Ever since receiving my new Google Glass a few weeks ago, my inbox has been flooded from people asking if I have built any computer vision apps yet for Glass. The answer to those questions is “yes” and I plan on posting some articles and videos about them very soon. Until then, I thought it would be a good idea to post some articles showing how to get started with computer vision development on Google Glass using OpenCV for Android. Since there are several steps involved with building useful computer vision apps for Glass, I will be breaking up the steps involved into multiple articles. In this article, I will walk you thru the steps required to get your first OpenCV app installed and running on your Glass. While I’m at it, I will also show you how to install and run a simple face detection app. In a future article, I will show you how to do more such as applying filters and even a little bit of augmented reality.
I’ve been doing a lot of work with the Raspberry Pi lately with what little free time I’ve had and one of the things I’ve been working with the most is computer vision. Since computer vision is my passion and the Raspberry Pi has so much potential, I wanted to push it to its limits by seeing if I can run some of the same computer vision apps on my Raspberry Pi as I do on my full size laptop. Most of the computer vision applications I’ve worked on recently are all written in C++ and consist of proprietary code. However, I still love using other computer vision libraries and OpenCV is still at the top of that list. Even though I sometimes write OpenCV applications in C++ or Java which I can also do on the Raspberry Pi, I really like the fact that the Raspberry Pi is configured with Python right out-of-the-box. So, I want to take a few minutes to show all of you how to configure your RPi to work with OpenCV using Python. Let’s begin.
Recently, I came across a pretty cool little device called the “Cronus controller adapter“. Basically, it’s a USB dongle that can be plugged into your Xbox 360 or Playstation 3, allowing you to use any controller you want no matter what console it was originally designed for as long as it works over USB. For example, using the Cronus adapter, you can use your Xbox 360 controller on your Playstation 3, your Playstation 3 controller on your Xbox 360, or your mouse and keyboard on both. Since I (used to) do a lot of computer vision programming (and have been looking for an excuse to get back into it), I felt like this little device would be a great way for me to create some new computer vision applications. Since I’ve already written several computer vision apps that can detect and track objects, I would like to test my skills at automating some video games by using OpenCV for the processing. Since the Cronus controller adapter allows you to feed commands to your Xbox 360 and Playstation 3 from basically any other device, I think that the Cronus adapter will be a great way for me to send commands to my Xbox 360 based on objects detected and tracked by OpenCV using my computer.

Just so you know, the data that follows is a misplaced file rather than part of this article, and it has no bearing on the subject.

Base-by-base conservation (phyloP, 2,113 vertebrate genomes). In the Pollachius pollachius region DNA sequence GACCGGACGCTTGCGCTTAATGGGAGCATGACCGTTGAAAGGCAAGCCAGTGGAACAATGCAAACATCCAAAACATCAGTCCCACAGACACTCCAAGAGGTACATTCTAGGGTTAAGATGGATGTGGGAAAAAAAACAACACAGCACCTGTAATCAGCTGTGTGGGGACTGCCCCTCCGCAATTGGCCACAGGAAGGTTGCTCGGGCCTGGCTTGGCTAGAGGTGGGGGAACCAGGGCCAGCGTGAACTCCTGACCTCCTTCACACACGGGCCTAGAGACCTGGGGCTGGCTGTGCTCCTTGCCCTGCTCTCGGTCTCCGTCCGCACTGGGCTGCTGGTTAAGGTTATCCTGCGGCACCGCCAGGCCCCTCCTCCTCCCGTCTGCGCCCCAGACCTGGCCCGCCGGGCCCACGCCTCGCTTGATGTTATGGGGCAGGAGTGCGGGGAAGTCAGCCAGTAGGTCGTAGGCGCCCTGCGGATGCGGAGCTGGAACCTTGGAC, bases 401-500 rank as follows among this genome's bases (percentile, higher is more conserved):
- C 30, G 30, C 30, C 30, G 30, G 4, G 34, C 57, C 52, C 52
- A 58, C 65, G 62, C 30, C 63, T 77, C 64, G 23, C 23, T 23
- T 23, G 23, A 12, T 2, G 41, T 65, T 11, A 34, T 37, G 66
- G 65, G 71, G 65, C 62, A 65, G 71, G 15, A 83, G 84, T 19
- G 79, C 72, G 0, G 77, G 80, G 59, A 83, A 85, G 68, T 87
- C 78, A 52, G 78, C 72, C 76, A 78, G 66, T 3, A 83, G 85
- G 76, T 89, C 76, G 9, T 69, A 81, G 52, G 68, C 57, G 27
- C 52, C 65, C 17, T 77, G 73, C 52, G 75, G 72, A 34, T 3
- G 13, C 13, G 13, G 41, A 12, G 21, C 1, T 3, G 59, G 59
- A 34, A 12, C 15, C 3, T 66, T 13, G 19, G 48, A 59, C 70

It’s been a while since I’ve worked on any computer vision applications. So, tonight I decided to spend a few minutes to play around and have some fun with OpenCV and C#. I dug up an old augmented reality app I created a while back and threw in some 3D models I found on the web. The code isn’t ready to be shared, but I still thought the test results are pretty cool so far and thought I would share those results with all of you. As soon as I get the code to a stable point, I will post it here for all of you to play with. Until then, checkout my other OpenCV articles or head over to my official Computer Vision website at http://www.learncomputervision.com.
It’s easy to recognize when a semester is drawing near. Every computer science college student on the planet begins scouring the internet, looking for projects they can call their own and submit as their senior projects. Personally, I wish everyone would develop their own / new projects as that’s how we get many of the amazing products we all come to love and rely on. But, I also know that many computer scientists need a platform to build on top of. Besides, as a great man once said, “we’re all standing on the shoulders of giants” – Isaac Newton. Since my website’s purpose is to educate and to give others the building blocks for developing their own products, you can imagine how hammered my web servers get when semester-ends get closer and closer.
Over the last few weeks, I have received hundreds of emails asking for source code to many of my computer vision projects. The most commonly requested project this semester is my lane detection application. A while back I had a harddrive crash and unfortunately did not have a backup, causing me to lose the source code for my original lane detection application. I also haven’t had time (or a reason) to rewrite the application. However, with the boom of excitement about products such as Google Glasses and the Vuzix Smart Glasses, I have decided to rewrite my lane detection app which I would like to use with the Google Glasses, Vuzix Smart Glasses, or modified Vuzix Wrap 1200 video glasses that I have mounted a camera onto. The code is by far no where close to being complete. But, I do think it is in a good place that I can share it. Plus, as already mentioned, the state of the code at this point is only the stepping stones for others to build on top of. I might decide to release the final source code once I have it completed, but I haven’t really thought that far ahead yet. Until then, here is the code as it is today.